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New York Post

My black-owned business is getting attacked by racists — the police won’t help me

By Brooke Kato,


Angel Pittman wanted to hit the road and style clients’ hair in a mobile salon — but she claims her journey has been cut short by racism.

The 21-year-old black stylist said she purchased unrestricted North Carolina land for $10,000 to set up home base and spent $14,000 on three school buses to fuel her dreams.

She says her plans were ruined by an unfriendly white neighbor who allegedly displayed Confederate flags, swastikas and KKK signs in his yard. She suspects he was behind destruction of her buses that she reported shortly after moving to Salisbury in September.

In January, she posted a TikTok of a heated interaction with a man she identified as the neighbor.

“When I scouted the land the first two times before buying the property, the neighbor was not around,” Pittman told The Post of the man, whose name she did not disclose.


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“Our first time seeing him was the day we brought the buses over to the land and we had an awkward exchange. He asked us what we were doing there and if we were trying to get shade.”

Salisbury, which sits between Charlotte and Greensboro, has made headlines for racial incidents as recently as last year .

According to US Census data from 2022, nearly 54% of the city’s population is white — while 37% is black. Salisbury is the seat of Rowan County, which is nearly 80% white.

The Guardian reported the county is a “sundown” area, a term originating from the Jim Crow era that’s used to refer to segregated white communities.

Katherine Mellen Charron, a history professor at North Carolina State University, told the outlet that “sundown towns” limited homeownership for black Americans, “economically and politically” benefitting “white supremacists.”

“It’s a matter of economic insecurity and rising economic inequality, and the sense that white property values will go down if black people move into the neighborhood and real estate agents blockbusting and taking advantage of that,” she explained.
Pittman said she bought the land in September to begin her salon on wheels, but was driven out of Salisbury by at least one racist neighbor.
Facebook / Angel Pittman

Pittman recalled saving since she was 17 to put her bus plans in motion, claiming things went south when she moved onto the land.

She told The Guardian her neighbor sat in his yard with his “gun out the whole time.”

She continued: “He was like, ‘Get the f–k off my lawn. And [that] we need to get them f–king buses off his lawn. So basically saying, my land was his.”

In late September, she reported to the Rowan County Sheriff’s Office that someone had broken the glass and vandalized her buses with racial slurs, according to a police report obtained by The Post.

Videos she posted on TikTok show wrecked yellow buses, with windows smashed and vulgar words spray painted on the hoods and sides.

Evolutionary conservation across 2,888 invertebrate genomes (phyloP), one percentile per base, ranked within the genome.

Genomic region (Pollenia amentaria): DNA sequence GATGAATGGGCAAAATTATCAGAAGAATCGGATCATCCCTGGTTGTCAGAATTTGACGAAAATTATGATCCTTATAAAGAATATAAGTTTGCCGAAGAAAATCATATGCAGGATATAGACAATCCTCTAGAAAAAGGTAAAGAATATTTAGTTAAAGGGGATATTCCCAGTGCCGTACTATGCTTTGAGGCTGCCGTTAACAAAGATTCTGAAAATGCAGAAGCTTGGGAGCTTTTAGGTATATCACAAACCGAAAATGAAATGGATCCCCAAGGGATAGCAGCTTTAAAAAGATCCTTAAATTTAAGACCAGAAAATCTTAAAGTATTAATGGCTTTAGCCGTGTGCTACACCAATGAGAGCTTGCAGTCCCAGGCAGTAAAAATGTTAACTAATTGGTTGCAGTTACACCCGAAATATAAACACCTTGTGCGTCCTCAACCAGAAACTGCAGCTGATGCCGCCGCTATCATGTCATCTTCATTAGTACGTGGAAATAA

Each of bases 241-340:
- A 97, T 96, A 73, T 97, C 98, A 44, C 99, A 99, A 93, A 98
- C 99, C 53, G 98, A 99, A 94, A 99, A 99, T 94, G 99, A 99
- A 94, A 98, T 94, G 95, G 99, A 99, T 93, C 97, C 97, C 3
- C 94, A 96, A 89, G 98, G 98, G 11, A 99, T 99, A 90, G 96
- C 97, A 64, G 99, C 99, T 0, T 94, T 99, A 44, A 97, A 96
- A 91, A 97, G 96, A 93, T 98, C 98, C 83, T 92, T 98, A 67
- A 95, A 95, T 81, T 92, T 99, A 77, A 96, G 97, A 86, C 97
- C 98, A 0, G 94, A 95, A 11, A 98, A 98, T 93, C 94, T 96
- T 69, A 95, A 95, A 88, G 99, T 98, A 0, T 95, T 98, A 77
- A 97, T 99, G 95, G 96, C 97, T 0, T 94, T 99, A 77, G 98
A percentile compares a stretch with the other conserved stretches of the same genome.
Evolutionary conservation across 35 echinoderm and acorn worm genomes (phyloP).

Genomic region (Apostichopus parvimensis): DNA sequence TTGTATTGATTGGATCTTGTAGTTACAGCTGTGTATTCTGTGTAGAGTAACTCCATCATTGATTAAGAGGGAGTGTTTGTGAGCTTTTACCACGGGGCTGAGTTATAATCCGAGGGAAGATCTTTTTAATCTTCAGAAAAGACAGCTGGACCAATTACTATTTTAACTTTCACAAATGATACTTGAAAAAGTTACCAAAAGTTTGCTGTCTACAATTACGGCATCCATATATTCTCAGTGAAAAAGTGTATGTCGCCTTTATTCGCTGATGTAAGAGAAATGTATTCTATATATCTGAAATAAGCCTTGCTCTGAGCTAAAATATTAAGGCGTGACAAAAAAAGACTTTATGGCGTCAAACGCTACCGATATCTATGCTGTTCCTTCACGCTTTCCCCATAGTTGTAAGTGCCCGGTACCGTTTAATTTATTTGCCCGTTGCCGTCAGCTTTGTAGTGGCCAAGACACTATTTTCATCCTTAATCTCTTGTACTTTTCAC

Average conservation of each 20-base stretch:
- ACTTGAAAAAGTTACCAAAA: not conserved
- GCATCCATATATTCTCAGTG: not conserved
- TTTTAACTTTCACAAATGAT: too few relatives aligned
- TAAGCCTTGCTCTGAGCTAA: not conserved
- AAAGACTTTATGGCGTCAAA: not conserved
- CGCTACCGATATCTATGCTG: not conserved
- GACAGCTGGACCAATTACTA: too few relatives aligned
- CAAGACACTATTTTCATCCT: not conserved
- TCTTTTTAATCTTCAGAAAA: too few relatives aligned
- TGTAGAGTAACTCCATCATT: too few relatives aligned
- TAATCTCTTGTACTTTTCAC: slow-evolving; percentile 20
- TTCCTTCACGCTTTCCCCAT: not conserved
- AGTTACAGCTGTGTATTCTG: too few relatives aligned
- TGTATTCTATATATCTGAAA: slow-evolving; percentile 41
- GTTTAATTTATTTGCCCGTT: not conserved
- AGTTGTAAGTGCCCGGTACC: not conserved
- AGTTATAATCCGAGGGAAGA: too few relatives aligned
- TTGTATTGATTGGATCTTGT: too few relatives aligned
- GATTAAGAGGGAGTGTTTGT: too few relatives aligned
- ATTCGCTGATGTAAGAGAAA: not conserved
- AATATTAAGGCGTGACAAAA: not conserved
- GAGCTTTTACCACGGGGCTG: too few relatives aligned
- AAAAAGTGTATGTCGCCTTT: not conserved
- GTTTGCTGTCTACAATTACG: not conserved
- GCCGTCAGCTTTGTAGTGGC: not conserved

Pittman told The Post that the grill on one bus was also broken, two catalytic converters were stolen, several wires were cut, and the “transmission was purposely messed up in one of the buses.”

She further claimed someone “urinated and defecated all over one of the buses.”

“So, out of three working buses, only one is running properly now,” she added.

Pittman told The Post that law enforcement “took a very long time to arrive,” and sheriff’s deputies “did absolutely nothing” when they showed up.

Pittman alleges the police said the neighbor “was affiliated with the KKK and some local Nazi group” and advised her to get a “no trespassing sign/order.”

The Post reached out to the Rowan County Sheriff’s Office for comment.
Viral videos show the damage the vehicles endured.
Facebook / Angel Pittman

The Guardian quoted one of the sheriff’s captains, Mark McDaniel, saying the officers who arrived at Pittman’s property knew the neighbor and did “observe the damage … the broken windows [and] the stuff that was spray painted on.”

McDaniel told the outlet without eyewitnesses or video of the vandalism unfolding, the sheriff’s office closed the case.

Pittman, meanwhile, said she has cut her losses and moved back to Charlotte, resorting to GoFundMe to raise money to re-start her business endeavors after spending the “bulk” of her savings.

“I don’t feel comfortable at all to allow my buses to remain on the land for fear of further damages or even my life being endangered,” she wrote on the fundraising page, which she created in November.

She has raised more than $88,000 as of Tuesday, surpassing her goal of $80,000.

“The goal of the money raised is so I can fix the damages done to the buses and find unrestricted land in Charlotte so I can continue the work towards my dreams,” she noted.

She told The Post: “I am planning on turning one bus [into] a mobile hair salon and the other two buses into tiny homes. Any and all help is greatly appreciated.”

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